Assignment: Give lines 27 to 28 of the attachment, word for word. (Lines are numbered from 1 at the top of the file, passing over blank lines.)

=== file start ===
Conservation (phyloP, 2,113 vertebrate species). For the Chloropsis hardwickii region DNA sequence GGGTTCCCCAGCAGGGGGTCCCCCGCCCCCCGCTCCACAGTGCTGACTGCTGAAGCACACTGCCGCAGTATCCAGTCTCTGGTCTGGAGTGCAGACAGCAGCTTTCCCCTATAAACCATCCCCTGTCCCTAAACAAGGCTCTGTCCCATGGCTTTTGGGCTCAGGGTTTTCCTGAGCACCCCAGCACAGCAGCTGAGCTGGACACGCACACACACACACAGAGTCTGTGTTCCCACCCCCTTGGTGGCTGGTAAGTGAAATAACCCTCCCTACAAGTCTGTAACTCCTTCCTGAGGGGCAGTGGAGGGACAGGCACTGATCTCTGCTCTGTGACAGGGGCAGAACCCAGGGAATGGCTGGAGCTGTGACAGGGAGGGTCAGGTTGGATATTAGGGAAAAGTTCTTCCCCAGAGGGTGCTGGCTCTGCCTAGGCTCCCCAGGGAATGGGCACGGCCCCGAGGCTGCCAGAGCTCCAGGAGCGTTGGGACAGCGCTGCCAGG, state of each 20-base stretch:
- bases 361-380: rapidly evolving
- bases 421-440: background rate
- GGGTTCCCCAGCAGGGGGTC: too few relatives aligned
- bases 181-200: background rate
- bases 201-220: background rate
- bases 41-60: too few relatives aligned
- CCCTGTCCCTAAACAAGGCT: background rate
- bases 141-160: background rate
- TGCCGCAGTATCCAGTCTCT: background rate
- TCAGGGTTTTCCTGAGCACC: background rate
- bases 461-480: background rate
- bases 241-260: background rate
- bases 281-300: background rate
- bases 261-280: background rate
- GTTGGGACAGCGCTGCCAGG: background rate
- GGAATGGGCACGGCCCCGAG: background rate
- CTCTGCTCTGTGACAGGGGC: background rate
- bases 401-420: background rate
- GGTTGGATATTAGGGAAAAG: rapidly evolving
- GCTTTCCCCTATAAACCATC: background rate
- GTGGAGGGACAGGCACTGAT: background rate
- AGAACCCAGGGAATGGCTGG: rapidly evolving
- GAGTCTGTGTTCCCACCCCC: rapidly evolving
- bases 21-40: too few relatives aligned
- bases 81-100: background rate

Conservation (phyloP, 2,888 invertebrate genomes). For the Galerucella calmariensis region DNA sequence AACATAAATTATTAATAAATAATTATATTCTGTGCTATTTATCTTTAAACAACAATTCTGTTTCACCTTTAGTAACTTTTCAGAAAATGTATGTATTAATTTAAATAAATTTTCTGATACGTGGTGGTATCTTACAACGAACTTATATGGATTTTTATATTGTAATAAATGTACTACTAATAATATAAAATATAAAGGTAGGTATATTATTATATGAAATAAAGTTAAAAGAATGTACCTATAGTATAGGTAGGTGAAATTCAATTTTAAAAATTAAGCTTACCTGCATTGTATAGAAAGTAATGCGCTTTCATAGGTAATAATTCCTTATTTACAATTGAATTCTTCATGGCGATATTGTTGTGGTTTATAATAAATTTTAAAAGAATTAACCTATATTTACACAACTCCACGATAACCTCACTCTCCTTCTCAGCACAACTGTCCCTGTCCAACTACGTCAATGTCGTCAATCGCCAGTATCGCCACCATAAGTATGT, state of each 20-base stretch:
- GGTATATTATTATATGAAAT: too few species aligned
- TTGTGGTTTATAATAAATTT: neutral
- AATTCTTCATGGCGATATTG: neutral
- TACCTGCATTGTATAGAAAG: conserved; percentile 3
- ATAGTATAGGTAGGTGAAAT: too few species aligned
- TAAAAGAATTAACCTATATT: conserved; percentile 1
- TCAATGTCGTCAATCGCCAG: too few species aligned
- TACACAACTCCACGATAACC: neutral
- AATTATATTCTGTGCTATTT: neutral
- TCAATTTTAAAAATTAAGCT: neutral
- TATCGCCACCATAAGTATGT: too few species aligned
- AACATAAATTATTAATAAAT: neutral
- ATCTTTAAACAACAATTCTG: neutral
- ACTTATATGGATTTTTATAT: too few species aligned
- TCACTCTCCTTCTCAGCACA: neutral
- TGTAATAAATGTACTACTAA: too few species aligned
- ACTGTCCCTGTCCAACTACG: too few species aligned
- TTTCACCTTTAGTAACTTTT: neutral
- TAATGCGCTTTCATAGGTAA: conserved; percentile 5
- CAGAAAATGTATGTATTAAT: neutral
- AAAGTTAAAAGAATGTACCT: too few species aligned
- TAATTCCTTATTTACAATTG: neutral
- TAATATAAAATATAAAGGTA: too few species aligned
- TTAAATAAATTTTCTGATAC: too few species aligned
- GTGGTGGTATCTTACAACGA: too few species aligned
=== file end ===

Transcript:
Conservation (phyloP, 2,888 invertebrate genomes). For the Galerucella calmariensis region DNA sequence AACATAAATTATTAATAAATAATTATATTCTGTGCTATTTATCTTTAAACAACAATTCTGTTTCACCTTTAGTAACTTTTCAGAAAATGTATGTATTAATTTAAATAAATTTTCTGATACGTGGTGGTATCTTACAACGAACTTATATGGATTTTTATATTGTAATAAATGTACTACTAATAATATAAAATATAAAGGTAGGTATATTATTATATGAAATAAAGTTAAAAGAATGTACCTATAGTATAGGTAGGTGAAATTCAATTTTAAAAATTAAGCTTACCTGCATTGTATAGAAAGTAATGCGCTTTCATAGGTAATAATTCCTTATTTACAATTGAATTCTTCATGGCGATATTGTTGTGGTTTATAATAAATTTTAAAAGAATTAACCTATATTTACACAACTCCACGATAACCTCACTCTCCTTCTCAGCACAACTGTCCCTGTCCAACTACGTCAATGTCGTCAATCGCCAGTATCGCCACCATAAGTATGT, state of each 20-base stretch:
- GGTATATTATTATATGAAAT: too few species aligned